UPDATE: ‘Hats for heroes’ special delivery, take two
You will recall my story here about the genesis and progress of Marten Transport driver Candy Bass’ “Hats for Heroes” program of providing an outlet for a wide array of trucking industry participants to honor the sacrifices of U.S. soldiers. Well, the past year’s volume of hats was significant enough to require more than just a single load of donated hats for the wounded delivered. Owner-operator Brian Chute (pictured here), based in Kansas City, delivered that load a couple weeks ago now to the Fort Sam Houston, Texas, wounded warrior center.
Chute, who hauls leased to Kansas-based three-truck fleet TransMaxx, heard “Candy Bass talking one day on the radio and telling about the caps that were up in Nebraska, and she was having trouble getting them out,” he says. “I called Tim Ridley on the radio and told him we’ll just just make it happen – it was one of those things that needed to be done.”
Chute is former military himself. “I enlisted in 68,” he says, “finished in 1975 active-duty” in the Air Force, “had a year break, then a three-year break – with the Guard for year, then 13 more. I put in 21 years, 3 months and 12 days, but who’s counting?”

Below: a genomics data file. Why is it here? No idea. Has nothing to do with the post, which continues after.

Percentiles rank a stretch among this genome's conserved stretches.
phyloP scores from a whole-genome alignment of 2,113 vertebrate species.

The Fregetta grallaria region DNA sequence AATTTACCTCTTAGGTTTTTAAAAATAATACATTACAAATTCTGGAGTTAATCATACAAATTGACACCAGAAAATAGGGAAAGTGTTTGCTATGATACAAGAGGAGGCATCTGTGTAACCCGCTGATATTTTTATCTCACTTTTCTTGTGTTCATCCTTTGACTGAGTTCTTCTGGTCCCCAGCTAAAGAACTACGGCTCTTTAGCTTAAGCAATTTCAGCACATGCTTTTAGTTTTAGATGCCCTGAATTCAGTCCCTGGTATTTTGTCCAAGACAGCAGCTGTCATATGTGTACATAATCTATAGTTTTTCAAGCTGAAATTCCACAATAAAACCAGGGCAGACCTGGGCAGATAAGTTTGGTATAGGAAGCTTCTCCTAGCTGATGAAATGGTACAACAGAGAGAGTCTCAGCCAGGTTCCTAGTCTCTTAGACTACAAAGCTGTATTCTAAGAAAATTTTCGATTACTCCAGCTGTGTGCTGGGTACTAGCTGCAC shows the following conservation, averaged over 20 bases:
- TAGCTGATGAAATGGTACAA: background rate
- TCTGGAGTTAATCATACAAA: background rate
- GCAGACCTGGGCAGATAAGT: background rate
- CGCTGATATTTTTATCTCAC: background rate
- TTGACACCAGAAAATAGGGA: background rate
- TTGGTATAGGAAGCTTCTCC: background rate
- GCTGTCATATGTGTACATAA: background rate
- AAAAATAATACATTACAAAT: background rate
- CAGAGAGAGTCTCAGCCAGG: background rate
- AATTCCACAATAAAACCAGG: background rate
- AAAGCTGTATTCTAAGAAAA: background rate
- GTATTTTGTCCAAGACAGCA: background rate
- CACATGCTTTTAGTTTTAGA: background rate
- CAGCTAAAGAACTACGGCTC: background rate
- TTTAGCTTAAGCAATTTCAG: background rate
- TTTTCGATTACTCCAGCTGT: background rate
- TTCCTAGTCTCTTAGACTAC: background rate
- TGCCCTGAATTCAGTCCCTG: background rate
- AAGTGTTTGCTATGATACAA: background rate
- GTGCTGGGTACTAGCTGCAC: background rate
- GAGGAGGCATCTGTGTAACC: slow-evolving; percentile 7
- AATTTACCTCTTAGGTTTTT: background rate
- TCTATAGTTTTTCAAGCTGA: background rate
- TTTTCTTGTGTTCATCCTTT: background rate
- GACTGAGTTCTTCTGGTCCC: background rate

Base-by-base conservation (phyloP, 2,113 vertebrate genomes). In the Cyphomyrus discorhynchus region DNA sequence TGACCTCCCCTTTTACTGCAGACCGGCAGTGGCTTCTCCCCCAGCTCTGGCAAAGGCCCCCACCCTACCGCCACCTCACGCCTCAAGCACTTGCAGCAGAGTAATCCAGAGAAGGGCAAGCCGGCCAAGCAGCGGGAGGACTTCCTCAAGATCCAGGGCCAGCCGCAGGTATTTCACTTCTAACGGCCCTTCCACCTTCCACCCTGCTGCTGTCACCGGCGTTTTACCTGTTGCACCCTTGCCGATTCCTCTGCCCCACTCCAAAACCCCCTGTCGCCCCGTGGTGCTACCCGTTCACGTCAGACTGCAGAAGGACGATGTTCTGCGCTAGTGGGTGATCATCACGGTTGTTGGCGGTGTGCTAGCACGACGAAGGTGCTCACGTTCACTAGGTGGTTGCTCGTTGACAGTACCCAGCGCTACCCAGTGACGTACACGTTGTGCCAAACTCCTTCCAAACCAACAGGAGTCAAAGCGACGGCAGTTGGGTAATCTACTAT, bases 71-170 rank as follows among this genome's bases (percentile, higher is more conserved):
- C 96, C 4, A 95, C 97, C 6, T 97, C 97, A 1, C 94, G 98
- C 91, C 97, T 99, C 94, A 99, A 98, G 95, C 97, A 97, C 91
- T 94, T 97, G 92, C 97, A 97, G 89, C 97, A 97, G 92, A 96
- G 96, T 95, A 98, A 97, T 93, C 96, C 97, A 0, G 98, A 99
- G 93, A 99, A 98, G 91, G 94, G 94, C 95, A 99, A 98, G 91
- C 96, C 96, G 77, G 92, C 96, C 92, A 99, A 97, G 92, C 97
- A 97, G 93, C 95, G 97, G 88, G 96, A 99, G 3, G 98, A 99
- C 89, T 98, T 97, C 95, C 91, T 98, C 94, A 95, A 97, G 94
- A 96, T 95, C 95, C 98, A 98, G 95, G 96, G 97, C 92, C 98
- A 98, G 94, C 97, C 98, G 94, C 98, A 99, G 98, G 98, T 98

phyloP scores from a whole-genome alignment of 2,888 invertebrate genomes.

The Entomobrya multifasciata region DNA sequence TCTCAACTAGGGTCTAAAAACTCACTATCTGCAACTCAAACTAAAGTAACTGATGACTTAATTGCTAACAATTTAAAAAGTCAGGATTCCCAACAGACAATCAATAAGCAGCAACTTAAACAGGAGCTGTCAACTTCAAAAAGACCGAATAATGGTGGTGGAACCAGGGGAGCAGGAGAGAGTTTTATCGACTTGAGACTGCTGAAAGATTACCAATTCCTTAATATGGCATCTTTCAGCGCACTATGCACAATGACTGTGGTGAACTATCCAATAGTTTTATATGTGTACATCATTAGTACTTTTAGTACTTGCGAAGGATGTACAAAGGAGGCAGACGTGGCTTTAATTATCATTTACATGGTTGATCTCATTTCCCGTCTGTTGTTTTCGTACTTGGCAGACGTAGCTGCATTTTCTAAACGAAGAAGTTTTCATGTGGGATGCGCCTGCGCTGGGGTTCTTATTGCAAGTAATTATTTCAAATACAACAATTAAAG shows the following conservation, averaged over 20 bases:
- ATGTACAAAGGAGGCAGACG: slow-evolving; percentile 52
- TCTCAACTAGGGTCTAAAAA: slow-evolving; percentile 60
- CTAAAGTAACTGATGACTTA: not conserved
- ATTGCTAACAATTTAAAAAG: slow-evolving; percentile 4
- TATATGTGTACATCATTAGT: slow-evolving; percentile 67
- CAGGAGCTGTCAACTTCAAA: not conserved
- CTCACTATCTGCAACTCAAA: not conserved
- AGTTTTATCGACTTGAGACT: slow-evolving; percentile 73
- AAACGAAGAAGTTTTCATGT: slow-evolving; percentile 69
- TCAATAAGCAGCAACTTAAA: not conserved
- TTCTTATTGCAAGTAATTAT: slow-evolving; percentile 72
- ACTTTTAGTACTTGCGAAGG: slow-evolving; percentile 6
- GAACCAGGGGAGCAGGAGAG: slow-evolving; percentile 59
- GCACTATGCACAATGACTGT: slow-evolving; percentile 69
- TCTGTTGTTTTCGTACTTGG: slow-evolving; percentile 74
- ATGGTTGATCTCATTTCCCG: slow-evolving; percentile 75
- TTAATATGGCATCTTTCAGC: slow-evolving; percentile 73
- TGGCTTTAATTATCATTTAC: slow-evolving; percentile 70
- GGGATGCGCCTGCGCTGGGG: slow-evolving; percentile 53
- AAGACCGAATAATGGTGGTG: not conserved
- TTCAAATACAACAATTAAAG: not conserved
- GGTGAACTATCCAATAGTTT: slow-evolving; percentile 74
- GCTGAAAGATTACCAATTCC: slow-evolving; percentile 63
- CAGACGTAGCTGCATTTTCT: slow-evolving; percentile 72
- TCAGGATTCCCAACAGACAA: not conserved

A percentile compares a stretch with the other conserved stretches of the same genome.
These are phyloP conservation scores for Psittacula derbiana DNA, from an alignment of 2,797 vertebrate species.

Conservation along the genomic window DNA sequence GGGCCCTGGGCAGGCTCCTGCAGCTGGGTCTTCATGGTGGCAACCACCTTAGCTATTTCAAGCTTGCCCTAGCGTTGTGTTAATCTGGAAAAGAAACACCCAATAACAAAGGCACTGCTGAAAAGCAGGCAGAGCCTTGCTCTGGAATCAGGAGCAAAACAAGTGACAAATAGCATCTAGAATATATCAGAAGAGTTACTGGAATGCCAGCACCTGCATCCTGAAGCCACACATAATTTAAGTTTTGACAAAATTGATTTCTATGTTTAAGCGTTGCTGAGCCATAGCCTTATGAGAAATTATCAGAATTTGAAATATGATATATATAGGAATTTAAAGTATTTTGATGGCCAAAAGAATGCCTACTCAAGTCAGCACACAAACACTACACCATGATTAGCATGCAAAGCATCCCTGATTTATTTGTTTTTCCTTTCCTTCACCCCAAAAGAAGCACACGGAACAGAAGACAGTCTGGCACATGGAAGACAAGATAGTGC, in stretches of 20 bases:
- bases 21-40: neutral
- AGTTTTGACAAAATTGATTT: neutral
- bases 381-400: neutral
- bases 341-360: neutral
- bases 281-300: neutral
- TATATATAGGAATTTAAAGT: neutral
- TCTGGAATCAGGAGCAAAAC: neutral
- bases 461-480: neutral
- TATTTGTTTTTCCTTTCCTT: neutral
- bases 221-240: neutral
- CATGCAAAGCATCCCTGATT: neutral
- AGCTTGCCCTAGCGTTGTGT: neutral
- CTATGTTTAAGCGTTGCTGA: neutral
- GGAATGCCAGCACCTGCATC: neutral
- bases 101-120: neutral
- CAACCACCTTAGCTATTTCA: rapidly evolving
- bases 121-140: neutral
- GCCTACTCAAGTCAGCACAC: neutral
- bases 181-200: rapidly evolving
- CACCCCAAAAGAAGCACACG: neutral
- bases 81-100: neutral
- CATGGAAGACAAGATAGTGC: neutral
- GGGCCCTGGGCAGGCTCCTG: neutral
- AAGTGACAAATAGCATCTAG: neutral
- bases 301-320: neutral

Chute’s run was from Grand Island, Neb., down to San Antonio. The Grand Island connection is to Kathy Siemon there, whose son Craig (both also pictured, with Chute’s rig) is a Special Olympian and a prime force in gathering more than 1,500 donated hats this year. A story about the pair ran in the Nebraska Independent newspaper late last year, featuring owner-operator Howard Salmon when he picked up the first load.
As with Salmon’s load, of which Conway Truckload driver Bill Compton drove the final leg, Chute got help from a larger carrier, too, he says. “Averitt has a terminal directly across the street – they were kind enough to allow us to park across the property to deliver the caps. They didn’t have to do that – they could have said no, but they didn’t.”
And in the final analysis, Chute adds, “It was rewarding for me – It’s really surprising how something as simple as a baseball cap can mean so much to people.”